Like most, or at least many, of the humans I know, I’ve had my fair share of pain in this life. In my three-pound brain, there are times when I feel as if I’ve experienced too much sorrow, but “too much” is incredibly nebulous. What is “too much?” Who measures that? Is there a yardstick that keeps growing from the typical three feet to thirty-three feet? Where does it end?
Many of us hide under gigantic blankets (or alcohol or television or self-abhorrence) during dark and stormy times, believing that the turmoil will pass if only we become small (maybe invisible) enough. Sometimes, the sadness or barrage or stony silence does pass. But, often, it’s “swept under the rug,” stashed away, and prettied over until it happens again. And, each time “again” rears its ugly head—and it’s not stopped—you lose another tiny part of yourself.
You are worth so much more than that—as a child of God, a valuable human, a person of dignity.
I know people who have suffered, what seems, unimaginable tragedies and moved forward. I know others who have been completely decimated by what others may label small challenges, but there aren’t benchmarks for heartbreak or suffering. There isn’t a menu that lists the causes and effects like:
“the death of someone beloved = insurmountable years of loneliness and pain,”
“betrayal by a friend = either two months of sadness or a new awareness,” or
“not getting the exact car you wanted = one hour of disappointment (or an appreciation of how blessed you are even to have a car).”
It’s all so contingent on who you are, how you choose to see life, what you value, and the ways you desire to spend the limited time you have in this earthly experience. That’s a lot of “you decisions,” even when you’re not aware that you’re making them!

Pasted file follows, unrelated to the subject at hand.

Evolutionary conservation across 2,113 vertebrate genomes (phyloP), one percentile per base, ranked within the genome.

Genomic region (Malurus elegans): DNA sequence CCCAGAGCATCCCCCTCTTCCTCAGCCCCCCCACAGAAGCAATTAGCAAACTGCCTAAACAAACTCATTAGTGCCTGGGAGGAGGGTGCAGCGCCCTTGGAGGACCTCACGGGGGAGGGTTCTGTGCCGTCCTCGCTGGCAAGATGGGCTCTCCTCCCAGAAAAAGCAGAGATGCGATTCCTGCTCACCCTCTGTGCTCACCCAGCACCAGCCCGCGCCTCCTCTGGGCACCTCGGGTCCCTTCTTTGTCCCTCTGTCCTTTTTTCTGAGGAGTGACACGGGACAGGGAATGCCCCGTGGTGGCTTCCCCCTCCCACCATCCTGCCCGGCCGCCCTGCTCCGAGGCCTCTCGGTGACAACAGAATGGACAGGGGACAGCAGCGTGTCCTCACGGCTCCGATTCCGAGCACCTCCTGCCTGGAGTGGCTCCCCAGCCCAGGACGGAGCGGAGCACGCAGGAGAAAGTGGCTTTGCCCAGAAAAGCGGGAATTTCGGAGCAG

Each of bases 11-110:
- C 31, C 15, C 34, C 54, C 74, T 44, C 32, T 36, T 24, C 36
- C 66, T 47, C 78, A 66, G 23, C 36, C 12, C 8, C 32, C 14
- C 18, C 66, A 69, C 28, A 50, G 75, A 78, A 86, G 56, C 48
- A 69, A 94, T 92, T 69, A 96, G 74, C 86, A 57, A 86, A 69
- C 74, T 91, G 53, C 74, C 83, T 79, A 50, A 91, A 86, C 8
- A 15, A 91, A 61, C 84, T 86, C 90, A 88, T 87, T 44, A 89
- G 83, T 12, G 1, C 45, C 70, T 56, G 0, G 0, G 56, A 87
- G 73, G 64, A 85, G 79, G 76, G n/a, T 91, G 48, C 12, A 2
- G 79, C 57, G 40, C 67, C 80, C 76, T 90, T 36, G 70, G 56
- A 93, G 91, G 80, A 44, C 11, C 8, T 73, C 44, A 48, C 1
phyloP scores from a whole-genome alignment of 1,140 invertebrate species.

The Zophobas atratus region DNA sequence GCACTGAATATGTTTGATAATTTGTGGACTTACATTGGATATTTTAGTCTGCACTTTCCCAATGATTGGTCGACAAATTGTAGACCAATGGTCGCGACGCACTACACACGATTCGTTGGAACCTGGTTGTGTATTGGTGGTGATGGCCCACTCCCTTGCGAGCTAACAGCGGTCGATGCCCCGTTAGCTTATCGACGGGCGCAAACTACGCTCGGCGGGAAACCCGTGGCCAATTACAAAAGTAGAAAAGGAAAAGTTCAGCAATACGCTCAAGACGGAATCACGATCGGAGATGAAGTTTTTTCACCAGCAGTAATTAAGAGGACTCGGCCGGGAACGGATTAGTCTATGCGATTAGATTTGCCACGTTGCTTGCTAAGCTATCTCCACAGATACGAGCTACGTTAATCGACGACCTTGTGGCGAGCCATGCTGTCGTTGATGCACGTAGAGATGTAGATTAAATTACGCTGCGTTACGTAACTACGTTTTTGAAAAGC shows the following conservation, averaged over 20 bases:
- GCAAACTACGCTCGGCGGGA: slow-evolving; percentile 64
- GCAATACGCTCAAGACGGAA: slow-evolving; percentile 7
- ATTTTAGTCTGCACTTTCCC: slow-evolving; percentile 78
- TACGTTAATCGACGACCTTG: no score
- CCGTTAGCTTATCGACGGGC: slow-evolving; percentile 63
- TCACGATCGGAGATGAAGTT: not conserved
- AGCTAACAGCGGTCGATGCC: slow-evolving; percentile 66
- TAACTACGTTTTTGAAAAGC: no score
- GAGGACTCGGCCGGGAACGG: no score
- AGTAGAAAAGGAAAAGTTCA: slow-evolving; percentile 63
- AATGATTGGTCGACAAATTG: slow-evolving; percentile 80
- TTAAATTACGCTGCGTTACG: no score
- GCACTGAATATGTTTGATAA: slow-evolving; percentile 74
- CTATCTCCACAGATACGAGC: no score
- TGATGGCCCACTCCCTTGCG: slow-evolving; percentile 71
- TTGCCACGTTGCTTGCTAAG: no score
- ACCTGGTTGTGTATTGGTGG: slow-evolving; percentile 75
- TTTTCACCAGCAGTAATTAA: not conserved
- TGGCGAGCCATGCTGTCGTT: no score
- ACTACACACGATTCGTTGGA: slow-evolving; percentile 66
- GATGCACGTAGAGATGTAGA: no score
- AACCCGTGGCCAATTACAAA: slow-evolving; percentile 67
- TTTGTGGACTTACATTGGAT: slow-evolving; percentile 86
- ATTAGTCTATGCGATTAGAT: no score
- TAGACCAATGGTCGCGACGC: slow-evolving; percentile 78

I fail at “being fully in the moment” more often than I want to admit. I get caught up in the pain and disappointment, especially when I believe I’m “doing my best, to be my best.” Then, I’ll have a conversation with God that goes something like this:
“God, I know I’m not perfect; I fail and make poor choices at times. I’m aware that in my humanness, I allow myself to feel hurt or minimized at the hands of others. And, even though I’m unequivocally aware, at my core, that I have value, I sometimes don’t believe that. So, help me, be the person You have created.”
Do you ever feel like having that conversation with your Higher Power?
Human life is ephemeral. There are a remarkable number of situations and experiences flying our way all the time. What we decide to hold onto says a lot about who we are, and how we choose to honor our lives says a lot about how we love ourselves.
Both of those decisions change our lives.
Both of those are critical.
Both of those speak volumes to the world.
May this day bring you blessings and joy, and, of course, peace.